Lk 12:54 he said to the crowd: “When you see a cloud rising in the west, immediately you say, ‘It’s going to rain,’ and it does.”

A cloud rising in the west – A cloud from the west would be coming from the Mediterranean Sea and thus would be full of rain.

What things are we good at predicting?

‘People tragically fail to realize how serious things are. They can tell a change in the weather from the direction of the wind, but they cannot read the signs of the times and act accordingly.’ (NBC)

Lk 12:55 And when the south wind blows, you say, ‘It’s going to be hot,’ and it is.

When the south wind blows – A wind from the south would bring hot air from the desert.

Lk 12:56 Hypocrites! You know how to interpret the appearance of the earth and the sky. How is it that you don’t know how to interpret this present time?

“Hypocrites!” – ‘This reveals that the crowd’s sin was not due to simple”] ignorance (12:48a) but to willful ignorance.’ (NAC)

“You don’t know how to interpret this present time?” – ‘”This present time” is literally this time. Luke may have sought to avoid Matthew’s “signs of the times” (Mt 16:3) due to Jesus’ refusal to give signs. (Lk 11:29-31) “This present time” refers to the time in salvation history marked by the coming of God’s kingdom in Jesus’ ministry, not to events leading either to the war of A.D. 70 or to the parousia. For Luke and Theophilus, this time referred to the “Christ event,” i.e., the time from the events of Lk 1:5 on.’ (NAC)

Among the things they should have noticed were

  1. The witness of John the Baptist
  2. Jesus’ signs and wonders. ‘They were blind to the fact that “the blind receive their sight, the lame walk…the dead are raised, and the good news is preached to the poor” (Lk 7:22; cf. Lk 4:18-21).’ (NAC)
  3. The warnings of Jesus
  4. The witness of the prophets

There were, of course, some who did know how to interpret this present time. These included Simeon and Anna.

Lk 12:57 “Why don’t you judge for yourselves what is right?”

This verse belongs with the next one: the judgement is a legal dispute, where one person is in debt to another.

Lk 12:58 As you are going with your adversary to the magistrate, try hard to be reconciled to him on the way, or he may drag you off to the judge, and the judge turn you over to the officer, and the officer throw you into prison.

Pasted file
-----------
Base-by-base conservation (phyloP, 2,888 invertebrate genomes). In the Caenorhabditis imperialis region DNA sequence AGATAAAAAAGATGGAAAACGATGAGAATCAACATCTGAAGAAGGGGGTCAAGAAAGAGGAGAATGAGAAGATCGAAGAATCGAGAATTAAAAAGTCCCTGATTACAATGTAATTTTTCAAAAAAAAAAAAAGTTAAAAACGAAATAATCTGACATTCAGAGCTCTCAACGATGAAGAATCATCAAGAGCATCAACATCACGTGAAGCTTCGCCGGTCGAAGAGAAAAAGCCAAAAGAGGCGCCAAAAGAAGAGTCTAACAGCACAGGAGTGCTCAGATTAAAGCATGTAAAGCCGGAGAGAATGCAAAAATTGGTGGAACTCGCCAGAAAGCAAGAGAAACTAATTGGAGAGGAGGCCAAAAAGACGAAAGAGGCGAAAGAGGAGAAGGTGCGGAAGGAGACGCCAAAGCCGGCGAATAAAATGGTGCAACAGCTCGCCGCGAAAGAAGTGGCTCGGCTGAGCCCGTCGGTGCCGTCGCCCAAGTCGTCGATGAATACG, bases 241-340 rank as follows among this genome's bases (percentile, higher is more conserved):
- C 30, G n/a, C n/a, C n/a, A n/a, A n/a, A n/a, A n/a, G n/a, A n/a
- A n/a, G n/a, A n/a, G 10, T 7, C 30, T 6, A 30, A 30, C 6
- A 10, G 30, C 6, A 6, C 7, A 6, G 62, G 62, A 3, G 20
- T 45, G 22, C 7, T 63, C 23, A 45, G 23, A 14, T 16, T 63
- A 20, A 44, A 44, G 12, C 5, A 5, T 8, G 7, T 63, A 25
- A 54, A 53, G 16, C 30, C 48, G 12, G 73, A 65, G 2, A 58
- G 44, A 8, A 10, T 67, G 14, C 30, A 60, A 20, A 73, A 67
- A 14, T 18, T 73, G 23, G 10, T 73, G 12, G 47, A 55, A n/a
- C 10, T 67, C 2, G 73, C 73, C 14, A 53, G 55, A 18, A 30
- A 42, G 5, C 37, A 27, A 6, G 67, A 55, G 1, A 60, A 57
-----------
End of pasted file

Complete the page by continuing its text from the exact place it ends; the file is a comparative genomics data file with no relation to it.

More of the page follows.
‘They fail to realize that they are like a person being hauled off to court by an accuser. A wise person will try to get a settlement long before arriving in court and being sent off to a term in prison. Now is the time to respond to Jesus; soon it will be too late.’ (NBC)

‘Here Jesus refers to the ancient practice of debt imprisonment (mentioned also in the Old Testament, e.g., Le 25:39-41 Am 2:6). In debt imprisonment, one would have to depend on friends to come up with the needed funds; one would not be released unless they did so. Luke substitutes a Greek officer for Matthew’s Jewish one, (Mt 5:25) making the story more intelligible for his own readers.’ (NT Background Commentary)

‘The assumption is that the defendant has a bad case which will inevitably go against him. “Every man,” Jesus implied, “has a bad case in the presence of God; and if he is wise, he will make his peace with God while yet there is time.”‘ (DSB)

‘If a person were going to court, knowing he could lose the case and spend some time in jail, (Lk 12:59) then he would certainly try to reconcile with his adversary on the way to the courthouse. So too, a person who is under the threat of judgment should reconcile with God while there is still time.’ (ECB)

We may not think we have a problem with our sin; but the point is that God has a problem with our sin.

‘Time flies’, we say, and so it does. Servants of the gospel should always have a sense of urgency. There are some things which should not be put off, especially making our peace with God.

Lk 12:59 “I tell you, you will not get out until you have paid the last penny.”

A lepton (NIV penny) was the smallest coin in circulation, worth only a fraction of a penny. In the ancient world, family members had to pay the full debt before a jailed debtor could be released.

Total Page Visits: 10 - Today Page Visits: 1